Leaving Kennisland (pt. 2)

The text below is an adapted version of a text first published on the Kennisland website under the title "Time to move on: what we have done to improve copyright and access to cultural heritage". Both texts are identical except for the last section. The version published here provides a more in depth reflection on the challenges ahead for digital policy making. At the end of 2018 we will end our activities in the areas of copyright and cultural heritage. Kennisland has been working on…

New Horizons (leaving Kennisland)

For the last eleven and a half years Kennisland has been my professional home and base of operations (first high above the the Keizersgracht and since 2015 as part of Spring House). Today we have announced that it is time for me to leave to make place for the next generation to take over the helm at Kennisland. The past decade has been an amazing ride during which I have learned and grown a lot. Over the years I have had the opportunity to work with lots of amazing people both at KL and all ove…

How the Bitcoin protocol could help ‘improve’ copyright

Couple of weeks ago i posted the observation below on my tumblr. reposting this here since i have just come across an article in Slate (‘How the Bitcoin Protocol Could Help Improve Copyright‘) that makes the interesting argument that what i characterized as an ‘evil’ property might just as well be turned into something really useful. have been thinking a lot about this short exchange from a planet money podcast on bitcoin from a few weeks back. Makes me suspect that the one bitcoin that i am kee…

How pushing for more copyright is harming the Internet

Over on his blog Mike Linksvayer has reviewed a new paper titled IP in a World Without Scarcity by Mark Lemley. Based on his review i will definitely read the paper (i am writing this just after take off on a 10 hour flight and i am cursing myself for not downloading the paper) and it seems that so should pretty much anyone who is working on IP (or as mike would prefer: commons) issues. In hs review Mike takes a small detour in which he lists the ways of how the Internet has been damaged by the…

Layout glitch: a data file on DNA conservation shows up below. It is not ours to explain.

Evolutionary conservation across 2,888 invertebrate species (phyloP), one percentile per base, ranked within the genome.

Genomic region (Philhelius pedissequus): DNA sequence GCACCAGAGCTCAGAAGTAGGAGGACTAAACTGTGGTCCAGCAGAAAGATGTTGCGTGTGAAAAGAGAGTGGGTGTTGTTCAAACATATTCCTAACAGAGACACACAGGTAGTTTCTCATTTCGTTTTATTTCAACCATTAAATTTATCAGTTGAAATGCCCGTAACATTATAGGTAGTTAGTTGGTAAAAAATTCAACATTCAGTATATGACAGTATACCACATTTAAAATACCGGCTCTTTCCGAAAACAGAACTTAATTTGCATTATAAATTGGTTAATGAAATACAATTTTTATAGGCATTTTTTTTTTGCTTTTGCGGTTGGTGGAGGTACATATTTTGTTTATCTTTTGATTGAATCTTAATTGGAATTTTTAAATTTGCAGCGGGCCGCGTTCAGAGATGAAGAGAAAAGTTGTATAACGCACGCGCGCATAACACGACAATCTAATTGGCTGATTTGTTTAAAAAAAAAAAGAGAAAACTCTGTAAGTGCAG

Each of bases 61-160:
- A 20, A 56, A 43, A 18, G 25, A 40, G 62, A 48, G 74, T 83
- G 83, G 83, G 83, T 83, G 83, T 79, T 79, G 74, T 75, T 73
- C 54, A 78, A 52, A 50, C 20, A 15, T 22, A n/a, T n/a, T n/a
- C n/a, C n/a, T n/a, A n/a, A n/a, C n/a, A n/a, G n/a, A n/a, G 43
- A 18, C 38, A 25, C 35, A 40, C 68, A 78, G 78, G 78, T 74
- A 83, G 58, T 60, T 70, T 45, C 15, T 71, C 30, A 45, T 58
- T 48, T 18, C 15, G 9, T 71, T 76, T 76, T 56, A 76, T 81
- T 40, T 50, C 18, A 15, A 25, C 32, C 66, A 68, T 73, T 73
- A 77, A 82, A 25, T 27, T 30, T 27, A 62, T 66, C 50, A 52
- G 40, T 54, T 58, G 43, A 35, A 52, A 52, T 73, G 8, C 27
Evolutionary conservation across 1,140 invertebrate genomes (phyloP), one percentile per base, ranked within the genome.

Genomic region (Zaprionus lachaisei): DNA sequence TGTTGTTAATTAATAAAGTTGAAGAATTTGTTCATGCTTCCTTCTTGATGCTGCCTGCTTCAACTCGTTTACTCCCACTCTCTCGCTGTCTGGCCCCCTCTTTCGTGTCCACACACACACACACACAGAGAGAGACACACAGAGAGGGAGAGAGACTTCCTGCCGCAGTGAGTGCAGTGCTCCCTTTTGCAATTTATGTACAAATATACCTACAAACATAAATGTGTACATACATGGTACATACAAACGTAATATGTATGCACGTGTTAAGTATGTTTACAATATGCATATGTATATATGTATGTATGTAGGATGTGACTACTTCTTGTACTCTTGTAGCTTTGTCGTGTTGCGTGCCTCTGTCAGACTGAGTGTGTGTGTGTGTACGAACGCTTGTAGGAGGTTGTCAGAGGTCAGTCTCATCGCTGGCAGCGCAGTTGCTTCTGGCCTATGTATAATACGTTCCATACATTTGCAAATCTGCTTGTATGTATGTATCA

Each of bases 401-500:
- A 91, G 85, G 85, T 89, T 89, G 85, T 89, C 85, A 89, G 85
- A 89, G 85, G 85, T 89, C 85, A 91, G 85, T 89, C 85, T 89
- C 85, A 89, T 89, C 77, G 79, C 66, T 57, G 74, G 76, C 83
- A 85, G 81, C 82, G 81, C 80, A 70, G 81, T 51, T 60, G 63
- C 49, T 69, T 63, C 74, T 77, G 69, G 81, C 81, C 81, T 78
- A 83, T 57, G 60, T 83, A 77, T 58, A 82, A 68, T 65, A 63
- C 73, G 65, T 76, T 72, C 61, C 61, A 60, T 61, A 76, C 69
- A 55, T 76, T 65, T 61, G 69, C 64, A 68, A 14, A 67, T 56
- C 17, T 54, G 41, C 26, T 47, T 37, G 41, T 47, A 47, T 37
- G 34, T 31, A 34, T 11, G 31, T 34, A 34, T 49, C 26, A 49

An unlikely group of social innovators: The Amish

Planet Money has a gem of a story on ‘the Business Secrets Of The Amish‘. The story zooms in on how the Amish, who have made their living through small plot farming for centuries, have adapted to an environment that does not allow for this lifestyle anymore: What you see in this hall is the transformation of Amish culture. Up until certainly the 1970s the vast vast majority of amish men were farmers. They lived at home, typical plot size would have been about a 130 acres, which is enough for a f…

The future of copyright will most likely not be determined by a cost benefit analysis

So i finally managed to start reading the ‘Future of Copyright‘ anthology that contains the winning essays from a contest organised by the Modern Poland Foundation. So far (i have not read them all) my favourite essay is ‘Give‘ by Togi, which i read as powerful argument that systemic change (and not just reform) is not only much needed but also possible. While his overall line of argument is pretty convincing (to me), i have a bit of trouble following one of his (her?) central arguments (Mike Li…

Public policy vs. ideology

Earlier this week i found myself in the bathtub reading through this list of voting recommendations by the ‘Audiovisual Coalition/EP CULT Committee‘ on the ‘Proposal for an orphan works directive’. The voting list makes voting recommendations with regards to amendments (proposals to change the text of the proposed directive) suggested by various Members of the European Parliament. In total it lists 230 amendments and recommends either to vote for them or against them. Here is one of them (amendm…

Economy 101 #fail

Stumbled across this little hidden gem in an interview on ‘Tendencies and stakes of copyright’ that Lorena Boix Alonso (Deputy Head of Cabinet of Neelie Kroes) gave to the Forum D’Avignon (emphasis mine): For example, according to recent studies many consumers are confused about what they are allowed to copy or record concerning content leading to negligible costs of reproduction they have legally, to the point that in many cases consumers are even paying for unauthorised access to content. More…

I am a record industry lawyer and I can't be bothered

So one of the more memorable moments of this mornings rather dystopian ICT and management of creative content session at the Digital Agenda Assembly came when the representative from EMI publishing tried to make an argument by stressing that consumers can already buy music via iTunes under clear terms. In reaction to my interruption that these clear terms consist of 60 pages of legal gibberish he replied ‘i am a music industry lawyer and even i don’t read them’, which in return made everybody la…